Primary Care for Urban Adolescent Girls from Ethnically Diverse Populations
The authors report on part of a study that identifies barriers to timely entry into gynecologic care among adolescent girls. Using self-administered surveys of predominantly minority adolescent girls at three inner-city schools, they find that 34 percent of adolescent girls in this setting had foregone health care in the prior year (compared with 19% in a national sample). Those least likely to have a usual source of care were non-U.S. born girls (73.1% versus 83.1%), and less acculturated girls. Predictors of foregone care included being sexually active, poor family social support and low self-esteem. At sexual debut, reasons given for foregone care shift to suggest that confidentiality concerns are a barrier. To ensure access for diverse populations, especially immigrant youth, financial and non-financial barriers to care need to be reduced. Efforts also are needed to increase awareness of the right to confidential care and to teach girls the skills necessary to access confidential care.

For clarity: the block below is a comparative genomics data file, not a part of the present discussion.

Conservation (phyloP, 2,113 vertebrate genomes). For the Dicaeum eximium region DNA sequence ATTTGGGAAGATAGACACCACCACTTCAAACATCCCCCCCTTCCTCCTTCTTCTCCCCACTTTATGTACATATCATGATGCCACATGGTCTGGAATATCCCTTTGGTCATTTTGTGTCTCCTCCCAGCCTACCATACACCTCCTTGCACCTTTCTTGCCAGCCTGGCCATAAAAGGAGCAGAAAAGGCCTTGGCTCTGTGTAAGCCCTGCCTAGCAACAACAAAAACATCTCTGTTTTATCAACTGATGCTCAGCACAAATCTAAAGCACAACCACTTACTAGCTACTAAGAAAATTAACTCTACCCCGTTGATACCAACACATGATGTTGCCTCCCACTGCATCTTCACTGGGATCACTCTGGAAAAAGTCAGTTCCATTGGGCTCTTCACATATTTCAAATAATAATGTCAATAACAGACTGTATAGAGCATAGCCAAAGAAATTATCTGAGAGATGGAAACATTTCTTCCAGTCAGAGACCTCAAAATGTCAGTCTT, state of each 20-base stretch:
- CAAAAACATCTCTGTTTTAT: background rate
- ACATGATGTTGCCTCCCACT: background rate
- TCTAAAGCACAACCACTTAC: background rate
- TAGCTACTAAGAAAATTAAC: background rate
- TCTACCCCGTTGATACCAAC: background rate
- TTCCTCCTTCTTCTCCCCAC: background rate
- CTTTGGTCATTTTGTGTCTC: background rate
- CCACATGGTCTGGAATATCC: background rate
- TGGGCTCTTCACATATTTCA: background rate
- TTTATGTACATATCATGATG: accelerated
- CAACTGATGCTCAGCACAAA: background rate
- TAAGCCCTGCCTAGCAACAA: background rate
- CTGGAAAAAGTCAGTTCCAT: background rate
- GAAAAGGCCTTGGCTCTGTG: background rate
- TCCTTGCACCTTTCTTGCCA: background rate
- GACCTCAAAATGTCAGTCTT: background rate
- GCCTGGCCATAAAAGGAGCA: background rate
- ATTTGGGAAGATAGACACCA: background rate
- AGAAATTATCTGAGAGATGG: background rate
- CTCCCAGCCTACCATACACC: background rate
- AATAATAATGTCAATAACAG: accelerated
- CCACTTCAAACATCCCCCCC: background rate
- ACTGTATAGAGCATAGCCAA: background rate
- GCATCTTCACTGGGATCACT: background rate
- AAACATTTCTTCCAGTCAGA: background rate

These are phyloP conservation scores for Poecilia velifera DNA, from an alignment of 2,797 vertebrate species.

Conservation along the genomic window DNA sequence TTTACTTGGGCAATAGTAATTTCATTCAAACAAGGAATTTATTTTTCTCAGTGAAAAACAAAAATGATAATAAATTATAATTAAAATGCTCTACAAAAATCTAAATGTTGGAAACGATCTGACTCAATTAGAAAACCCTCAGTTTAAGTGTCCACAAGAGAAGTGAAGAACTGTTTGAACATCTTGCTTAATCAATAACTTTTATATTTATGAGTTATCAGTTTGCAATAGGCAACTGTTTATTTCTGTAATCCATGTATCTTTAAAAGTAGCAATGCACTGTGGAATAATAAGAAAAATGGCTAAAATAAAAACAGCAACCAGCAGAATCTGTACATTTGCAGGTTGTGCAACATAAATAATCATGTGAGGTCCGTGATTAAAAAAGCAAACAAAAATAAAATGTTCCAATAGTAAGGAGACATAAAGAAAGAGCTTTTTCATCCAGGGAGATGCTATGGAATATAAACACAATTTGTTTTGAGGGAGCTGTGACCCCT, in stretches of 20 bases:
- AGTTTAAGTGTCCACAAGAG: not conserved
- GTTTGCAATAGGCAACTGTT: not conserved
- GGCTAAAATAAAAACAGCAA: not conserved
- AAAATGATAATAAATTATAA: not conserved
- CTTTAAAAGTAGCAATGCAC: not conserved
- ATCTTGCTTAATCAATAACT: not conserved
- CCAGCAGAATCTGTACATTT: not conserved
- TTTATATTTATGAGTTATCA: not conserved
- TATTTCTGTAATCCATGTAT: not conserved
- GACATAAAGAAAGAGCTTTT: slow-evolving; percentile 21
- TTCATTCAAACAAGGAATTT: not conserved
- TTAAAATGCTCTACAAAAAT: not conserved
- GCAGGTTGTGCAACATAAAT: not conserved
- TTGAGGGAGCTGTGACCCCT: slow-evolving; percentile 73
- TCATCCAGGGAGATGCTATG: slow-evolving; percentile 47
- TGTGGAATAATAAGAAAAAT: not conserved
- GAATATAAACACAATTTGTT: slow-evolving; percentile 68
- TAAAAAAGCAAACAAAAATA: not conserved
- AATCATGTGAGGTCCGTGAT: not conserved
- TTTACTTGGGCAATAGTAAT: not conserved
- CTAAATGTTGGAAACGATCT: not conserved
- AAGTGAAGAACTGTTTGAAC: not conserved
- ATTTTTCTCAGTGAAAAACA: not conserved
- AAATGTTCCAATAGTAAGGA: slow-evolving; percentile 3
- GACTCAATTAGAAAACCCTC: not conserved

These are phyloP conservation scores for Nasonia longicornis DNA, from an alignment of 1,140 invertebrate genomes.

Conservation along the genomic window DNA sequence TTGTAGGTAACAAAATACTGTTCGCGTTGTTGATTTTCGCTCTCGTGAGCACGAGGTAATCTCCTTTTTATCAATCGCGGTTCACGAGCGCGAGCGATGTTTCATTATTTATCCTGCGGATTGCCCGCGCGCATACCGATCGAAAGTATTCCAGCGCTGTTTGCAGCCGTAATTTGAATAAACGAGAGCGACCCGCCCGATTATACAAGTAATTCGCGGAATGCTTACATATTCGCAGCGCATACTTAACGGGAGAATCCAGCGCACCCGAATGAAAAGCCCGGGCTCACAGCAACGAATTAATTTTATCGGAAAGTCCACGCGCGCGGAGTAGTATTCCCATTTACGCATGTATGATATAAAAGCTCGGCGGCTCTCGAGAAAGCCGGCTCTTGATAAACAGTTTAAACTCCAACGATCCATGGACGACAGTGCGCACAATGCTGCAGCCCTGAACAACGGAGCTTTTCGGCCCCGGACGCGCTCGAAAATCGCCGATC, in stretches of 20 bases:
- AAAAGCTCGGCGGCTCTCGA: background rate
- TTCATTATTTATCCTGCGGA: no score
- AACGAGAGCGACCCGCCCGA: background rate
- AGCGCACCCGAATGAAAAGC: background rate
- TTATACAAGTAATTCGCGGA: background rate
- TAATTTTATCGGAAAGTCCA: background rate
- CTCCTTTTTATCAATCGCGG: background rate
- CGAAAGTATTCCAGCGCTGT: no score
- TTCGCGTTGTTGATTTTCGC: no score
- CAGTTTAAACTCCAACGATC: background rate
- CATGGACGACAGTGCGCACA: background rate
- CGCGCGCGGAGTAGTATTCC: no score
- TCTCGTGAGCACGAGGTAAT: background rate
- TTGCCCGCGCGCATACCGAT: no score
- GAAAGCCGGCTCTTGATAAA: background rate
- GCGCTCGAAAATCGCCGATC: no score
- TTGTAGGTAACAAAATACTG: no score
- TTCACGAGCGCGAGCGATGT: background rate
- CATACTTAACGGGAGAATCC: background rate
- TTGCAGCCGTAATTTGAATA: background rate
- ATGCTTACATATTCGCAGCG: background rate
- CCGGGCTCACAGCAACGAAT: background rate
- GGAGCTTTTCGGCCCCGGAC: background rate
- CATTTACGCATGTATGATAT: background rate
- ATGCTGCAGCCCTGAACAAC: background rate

According to the authors, development of novel approaches could help improve access to confidential care and counseling on sexuality-related health topics for the majority of urban youth who receive primary care in community health centers and clinics.